Essays on People, Place & Purpose

Investing in What Works for America's Communities

Arne Duncan, U.S. Secretary of Education

It is not enough to focus only on economic circumstances of individual families; we must also be clear-eyed about the opportunities and stressors that surround them where they live.

Arne Duncan is the 9th U.S. Secretary of Education. He has served in this post since his confirmation by the U.S. Senate on Jan. 20, 2009, following his nomination by President Barack Obama. Secretary Duncan’s tenure as secretary has been marked by a number of significant accomplishments on behalf of American students and teachers. He helped to secure congressional support for President Obama’s investments in education, including the American Recovery and Reinvestment Act’s $100 billion to fund 355,000 education jobs, increases in Pell grants, reform efforts such as Race to the Top and Investing in Innovation, and interventions in low-performing schools. Additionally, he has helped secure another $10 billion to support 65,000 additional education jobs; the elimination of student loan subsidies to banks; and an over $630 million national competition for early learning programs. Before becoming Secretary of Education, Secretary Duncan served as the chief executive officer of the Chicago Public Schools (CPS), a position he held from June 2001 through December 2008. Prior to joining the Chicago Public Schools, from 1992 to 1998, Secretary Duncan ran the nonprofit education foundation Ariel Education Initiative, which helped fund a college education for a class of inner-city children under the I Have A Dream program. He was part of a team that later started a new public elementary school built around a financial literacy curriculum, the Ariel Community Academy, which today ranks among the top elementary schools in Chicago. From 1987 to 1991, Duncan played professional basketball in Australia, where he also worked with children who were wards of the state. Secretary Duncan graduated magna cum laude from Harvard University in 1987, after majoring in sociology. He was co-captain of Harvard’s basketball team and was named a first team Academic All-American. Secretary Duncan is married to Karen Duncan, and they have two children who attend public school in Arlington, VA.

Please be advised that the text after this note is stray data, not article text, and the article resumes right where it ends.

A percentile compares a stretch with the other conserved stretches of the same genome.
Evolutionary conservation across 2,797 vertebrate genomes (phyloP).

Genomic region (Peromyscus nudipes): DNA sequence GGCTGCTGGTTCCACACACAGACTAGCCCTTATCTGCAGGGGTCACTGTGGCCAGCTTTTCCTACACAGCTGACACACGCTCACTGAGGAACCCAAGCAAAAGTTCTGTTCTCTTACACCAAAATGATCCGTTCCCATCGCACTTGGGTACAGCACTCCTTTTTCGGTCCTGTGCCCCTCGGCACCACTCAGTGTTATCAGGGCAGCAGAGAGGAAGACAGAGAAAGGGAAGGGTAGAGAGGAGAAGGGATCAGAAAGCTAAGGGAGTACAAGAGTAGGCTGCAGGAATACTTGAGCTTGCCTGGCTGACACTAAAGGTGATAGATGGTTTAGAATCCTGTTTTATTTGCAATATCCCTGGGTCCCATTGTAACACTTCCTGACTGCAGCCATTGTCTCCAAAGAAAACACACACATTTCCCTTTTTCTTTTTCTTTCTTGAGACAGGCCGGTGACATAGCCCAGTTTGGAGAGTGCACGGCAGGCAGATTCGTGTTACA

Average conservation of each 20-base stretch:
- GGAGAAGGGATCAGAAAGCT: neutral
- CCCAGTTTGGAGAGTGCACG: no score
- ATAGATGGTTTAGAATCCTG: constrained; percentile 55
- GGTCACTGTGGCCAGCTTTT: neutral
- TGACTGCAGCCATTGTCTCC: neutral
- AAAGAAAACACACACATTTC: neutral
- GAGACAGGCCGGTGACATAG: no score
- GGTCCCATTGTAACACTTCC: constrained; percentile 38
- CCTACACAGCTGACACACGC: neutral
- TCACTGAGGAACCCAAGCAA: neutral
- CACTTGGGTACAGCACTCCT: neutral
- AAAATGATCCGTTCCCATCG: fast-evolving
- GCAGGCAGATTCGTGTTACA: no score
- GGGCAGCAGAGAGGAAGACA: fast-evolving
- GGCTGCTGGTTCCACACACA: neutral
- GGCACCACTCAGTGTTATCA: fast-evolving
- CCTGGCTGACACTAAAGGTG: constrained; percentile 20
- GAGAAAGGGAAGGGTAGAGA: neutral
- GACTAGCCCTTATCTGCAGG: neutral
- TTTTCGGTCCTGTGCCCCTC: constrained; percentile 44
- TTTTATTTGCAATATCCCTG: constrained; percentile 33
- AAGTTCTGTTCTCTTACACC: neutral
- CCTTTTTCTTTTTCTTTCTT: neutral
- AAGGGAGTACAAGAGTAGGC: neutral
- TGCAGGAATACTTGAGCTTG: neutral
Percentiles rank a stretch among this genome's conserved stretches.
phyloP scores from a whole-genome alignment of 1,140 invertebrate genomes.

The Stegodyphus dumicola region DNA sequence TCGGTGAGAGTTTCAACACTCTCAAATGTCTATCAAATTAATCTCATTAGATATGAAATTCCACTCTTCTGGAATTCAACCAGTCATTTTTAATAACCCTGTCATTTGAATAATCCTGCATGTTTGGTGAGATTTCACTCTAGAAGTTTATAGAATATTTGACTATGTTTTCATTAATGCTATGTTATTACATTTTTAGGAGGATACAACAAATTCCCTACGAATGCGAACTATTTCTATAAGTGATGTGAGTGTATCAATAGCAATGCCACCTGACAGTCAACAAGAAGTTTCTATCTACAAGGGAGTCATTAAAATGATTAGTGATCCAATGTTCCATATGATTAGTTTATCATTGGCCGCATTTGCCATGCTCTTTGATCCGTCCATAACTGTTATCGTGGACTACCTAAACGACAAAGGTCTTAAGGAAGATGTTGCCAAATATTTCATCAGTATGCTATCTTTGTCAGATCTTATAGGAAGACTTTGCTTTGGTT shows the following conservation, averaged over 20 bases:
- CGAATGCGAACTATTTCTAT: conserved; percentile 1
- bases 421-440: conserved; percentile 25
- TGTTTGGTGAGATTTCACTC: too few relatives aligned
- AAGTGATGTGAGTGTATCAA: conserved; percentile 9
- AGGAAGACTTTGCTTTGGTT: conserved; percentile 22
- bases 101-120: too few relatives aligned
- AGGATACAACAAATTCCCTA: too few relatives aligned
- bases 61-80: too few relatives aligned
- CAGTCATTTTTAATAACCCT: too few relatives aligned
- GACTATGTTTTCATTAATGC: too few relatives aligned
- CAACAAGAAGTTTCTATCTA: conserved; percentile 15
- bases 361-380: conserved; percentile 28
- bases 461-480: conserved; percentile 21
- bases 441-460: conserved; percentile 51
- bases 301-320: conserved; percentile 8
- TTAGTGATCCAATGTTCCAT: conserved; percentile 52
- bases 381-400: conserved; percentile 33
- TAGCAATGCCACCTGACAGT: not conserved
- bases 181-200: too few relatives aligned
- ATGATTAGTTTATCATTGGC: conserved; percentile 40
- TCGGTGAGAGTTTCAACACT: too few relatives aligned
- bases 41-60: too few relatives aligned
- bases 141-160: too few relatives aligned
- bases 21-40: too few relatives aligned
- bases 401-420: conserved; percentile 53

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Investing in What Works for America’s Communities is a joint project of the Federal Reserve Bank of San Francisco and the Low Income Investment Fund.

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Tell Us What Works

The ideas in Investing in What Works for America’s Communities are just a start. We want to hear about what’s working in your community. Tell us about innovative ideas for addressing poverty and share examples of people and places that inspire you. We want to share these ideas and spark conversation about how to create opportunity and prosperity for all Americans. Tell Us What Works

Funding for this project was generously provided to the Low Income Investment Fund by the Citi Foundation.